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Hairstyles of the rich and famous

This gentleman is Neil Scartozzi. He trimmed Tom Selleck’s mustache recently. He likes his regular customer “Hammertime” (MC Hammer). He’s what we journalists call “a character,” the main man at the Riviera’s Celebrity Club men’s salon since 1975.

“I’ve done Milton Berle, Red Buttons. I shaved Telly Savalas’ head for ‘Kojak.’ Liberace. Dean Martin. John Travolta. Robert Redford. I’ve done all these people,” Scartozzi said.

Who is this guy? He’s an old-school Vegas guy who doesn’t own blue jeans. His closet looks like Ray Liotta’s wardrobe in “Goodfellas,” he said.

“Growing up in Detroit, I was weened in a suit. At 16 years old, I had a tailor come to my house and tailor my suits. I believe first impressions are everything.”

I stopped by his shop and asked him to name-drop.

Selleck: “I just did his hair a while ago for the gun show. … Tom Selleck is a very quiet man.”

“Hammertime”: “He comes all the time.”

Liberace: “Very nice man. Immaculate. Very soft-spoken. Always clean. Always smelled good. His fingernails were always done. He’d come in and I’d fix his hair for him.”

Travolta: “He used to come in here with blue jeans and sweatshirts on. A real skinny kid back then.”

Broderick Crawford: “He used to get so drunk.”

Savalas: “I always used to keep a box of lollipops, because on the show, he always had a lollipop. So when he’d come in, I’d say, ‘Pick your color.’ Then I’d shave his head. He used to live here (in the Riviera). They gave him a suite upstairs. Sinatra had a suite. You don’t understand, the Riviera in the ’70s was the place. This was the Tiffany of the Strip.”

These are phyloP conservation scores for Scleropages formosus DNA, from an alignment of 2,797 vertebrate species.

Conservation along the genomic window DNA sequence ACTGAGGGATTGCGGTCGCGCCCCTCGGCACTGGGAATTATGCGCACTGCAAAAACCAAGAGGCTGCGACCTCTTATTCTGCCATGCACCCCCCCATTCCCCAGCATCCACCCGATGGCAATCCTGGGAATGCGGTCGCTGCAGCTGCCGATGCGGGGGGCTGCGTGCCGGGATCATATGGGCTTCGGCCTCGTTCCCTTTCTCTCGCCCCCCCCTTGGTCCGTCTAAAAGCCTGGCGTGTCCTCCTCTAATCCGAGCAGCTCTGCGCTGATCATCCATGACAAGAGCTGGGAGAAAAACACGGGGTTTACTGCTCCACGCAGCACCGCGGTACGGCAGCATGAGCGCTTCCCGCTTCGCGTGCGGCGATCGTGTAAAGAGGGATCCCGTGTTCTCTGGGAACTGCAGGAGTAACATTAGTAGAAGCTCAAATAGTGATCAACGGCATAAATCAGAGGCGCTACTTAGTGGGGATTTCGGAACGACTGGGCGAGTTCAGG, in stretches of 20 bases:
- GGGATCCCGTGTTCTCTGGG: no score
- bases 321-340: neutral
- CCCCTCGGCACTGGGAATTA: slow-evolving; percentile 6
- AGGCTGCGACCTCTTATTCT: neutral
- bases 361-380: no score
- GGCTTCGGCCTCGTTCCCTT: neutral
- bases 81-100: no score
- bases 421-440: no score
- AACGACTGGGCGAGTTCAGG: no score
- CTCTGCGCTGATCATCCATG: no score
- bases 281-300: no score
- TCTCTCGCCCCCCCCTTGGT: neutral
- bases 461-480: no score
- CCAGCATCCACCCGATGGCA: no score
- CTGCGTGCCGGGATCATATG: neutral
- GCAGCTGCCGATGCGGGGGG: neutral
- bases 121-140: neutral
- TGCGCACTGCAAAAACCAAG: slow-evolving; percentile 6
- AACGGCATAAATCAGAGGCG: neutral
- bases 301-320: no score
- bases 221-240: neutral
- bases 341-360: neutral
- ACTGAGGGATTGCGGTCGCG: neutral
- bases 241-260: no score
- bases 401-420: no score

Berle: “Milton Berle would call and say, ‘What’s the temperature of the shop? Is it 68 or 70 degrees?’ I would say, ‘Mr. Berle, what does that have to do with anything?’ ‘Well I want it comfortable in there when I come in. He used to have a can of slate spray. He used to color his hair with it. I swear to God, it was like cement. It would take me 20 minutes to shampoo that stuff out of his hair. … Then I’d cut his hair. He’d have to blow his own hair out. So I just stood there and watched him. And he’d give me $100 every time. In the ’70s, that was pretty good.”

Buttons: “Wonderful man. He says, ‘I’ve been all over the world, man. I’ve been everywhere. … But you are the classiest barber I’ve ever seen.’ ”

Joe Pesci: “He’s a practical joker. … You remember ‘Goodfellas’ when he said, ‘I’m a clown? I make you laugh? I’m here to amuse you?’ Remember that? That’s the kind of guy he is. He’ll just up and embarrass you in a good way. And then he’ll come back and say, ‘I didn’t mean anything by it.’ ”

He can give you a straight razor shave, and it’s not $60 like it is at some places.

“That’s all garbage,” he said of $60 shaves. “I’ve seen barbershops with girls with see-through blouses. If you have to be that cheap to get people in your barbershop, then you suck at what you do.

“I’ve been here 39 years. Nobody’s been anywhere 39 years on the Strip in a hotel-casino in the same spot.”

If you see him around the Strip, he’ll pose for photos for you.

“They don’t know who I am. They think I’m Wayne Newton. They think I’m Elvis,” he said.

See a video at reviewjournal.com/scartozzi.

Doug Elfman’s column appears Tuesdays, Thursdays and Saturdays. Email him at delfman@reviewjournal.com. He blogs at reviewjournal.com/elfman.

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